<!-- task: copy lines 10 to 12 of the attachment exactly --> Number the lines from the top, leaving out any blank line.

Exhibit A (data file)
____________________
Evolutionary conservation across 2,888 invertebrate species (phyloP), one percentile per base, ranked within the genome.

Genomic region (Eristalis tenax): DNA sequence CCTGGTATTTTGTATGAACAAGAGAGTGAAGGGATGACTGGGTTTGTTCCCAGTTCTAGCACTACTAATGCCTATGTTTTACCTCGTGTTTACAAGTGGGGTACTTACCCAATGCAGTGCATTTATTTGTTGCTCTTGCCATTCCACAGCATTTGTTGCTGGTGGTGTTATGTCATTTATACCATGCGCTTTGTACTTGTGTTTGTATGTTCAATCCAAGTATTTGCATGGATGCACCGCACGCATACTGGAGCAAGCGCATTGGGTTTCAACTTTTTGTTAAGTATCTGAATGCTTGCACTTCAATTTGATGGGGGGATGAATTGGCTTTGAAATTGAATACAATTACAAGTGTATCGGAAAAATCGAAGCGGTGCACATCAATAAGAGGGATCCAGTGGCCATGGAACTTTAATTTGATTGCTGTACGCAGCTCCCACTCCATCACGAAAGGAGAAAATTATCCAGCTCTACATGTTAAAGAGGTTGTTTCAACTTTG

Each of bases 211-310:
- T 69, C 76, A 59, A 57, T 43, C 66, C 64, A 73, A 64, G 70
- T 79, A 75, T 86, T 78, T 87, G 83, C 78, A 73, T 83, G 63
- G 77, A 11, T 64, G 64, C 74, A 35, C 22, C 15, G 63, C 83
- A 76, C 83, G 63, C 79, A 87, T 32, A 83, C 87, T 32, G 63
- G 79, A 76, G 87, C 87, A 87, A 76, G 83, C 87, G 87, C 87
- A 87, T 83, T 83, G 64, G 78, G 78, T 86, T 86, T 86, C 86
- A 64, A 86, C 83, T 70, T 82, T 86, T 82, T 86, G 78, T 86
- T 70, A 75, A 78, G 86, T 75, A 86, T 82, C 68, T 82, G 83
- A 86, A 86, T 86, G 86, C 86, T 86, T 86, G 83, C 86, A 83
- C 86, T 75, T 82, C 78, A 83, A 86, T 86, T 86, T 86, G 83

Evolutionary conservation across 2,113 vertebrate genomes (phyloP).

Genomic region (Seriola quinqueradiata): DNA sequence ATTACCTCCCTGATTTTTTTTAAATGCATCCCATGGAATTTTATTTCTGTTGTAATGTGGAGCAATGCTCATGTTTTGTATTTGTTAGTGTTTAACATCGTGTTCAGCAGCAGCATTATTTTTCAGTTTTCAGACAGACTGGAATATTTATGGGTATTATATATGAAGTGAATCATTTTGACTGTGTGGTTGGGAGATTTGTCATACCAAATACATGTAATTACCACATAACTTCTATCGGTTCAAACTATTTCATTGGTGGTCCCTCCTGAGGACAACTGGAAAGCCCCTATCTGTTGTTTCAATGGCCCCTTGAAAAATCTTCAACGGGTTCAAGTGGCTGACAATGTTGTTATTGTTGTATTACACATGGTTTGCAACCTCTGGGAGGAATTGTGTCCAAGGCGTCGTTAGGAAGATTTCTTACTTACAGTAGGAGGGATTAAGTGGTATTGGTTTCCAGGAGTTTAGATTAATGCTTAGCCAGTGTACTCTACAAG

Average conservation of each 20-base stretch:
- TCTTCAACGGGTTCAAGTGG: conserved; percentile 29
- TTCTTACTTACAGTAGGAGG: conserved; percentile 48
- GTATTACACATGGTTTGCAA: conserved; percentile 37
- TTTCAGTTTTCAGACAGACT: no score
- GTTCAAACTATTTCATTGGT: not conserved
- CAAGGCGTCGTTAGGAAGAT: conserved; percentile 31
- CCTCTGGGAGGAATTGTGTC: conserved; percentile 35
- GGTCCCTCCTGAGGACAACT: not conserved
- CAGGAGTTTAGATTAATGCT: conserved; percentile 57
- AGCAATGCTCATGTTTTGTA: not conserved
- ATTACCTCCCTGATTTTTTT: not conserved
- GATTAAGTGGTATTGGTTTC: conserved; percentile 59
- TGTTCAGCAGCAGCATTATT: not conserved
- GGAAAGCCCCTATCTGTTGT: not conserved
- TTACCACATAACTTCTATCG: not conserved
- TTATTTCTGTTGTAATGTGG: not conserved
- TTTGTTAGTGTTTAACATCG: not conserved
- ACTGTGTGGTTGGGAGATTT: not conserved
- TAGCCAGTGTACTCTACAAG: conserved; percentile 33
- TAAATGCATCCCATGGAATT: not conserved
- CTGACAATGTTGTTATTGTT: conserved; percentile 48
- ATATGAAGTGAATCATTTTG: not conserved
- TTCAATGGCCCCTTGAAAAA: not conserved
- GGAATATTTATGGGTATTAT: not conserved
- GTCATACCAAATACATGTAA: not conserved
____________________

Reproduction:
- A 64, A 86, C 83, T 70, T 82, T 86, T 82, T 86, G 78, T 86
- T 70, A 75, A 78, G 86, T 75, A 86, T 82, C 68, T 82, G 83
- A 86, A 86, T 86, G 86, C 86, T 86, T 86, G 83, C 86, A 83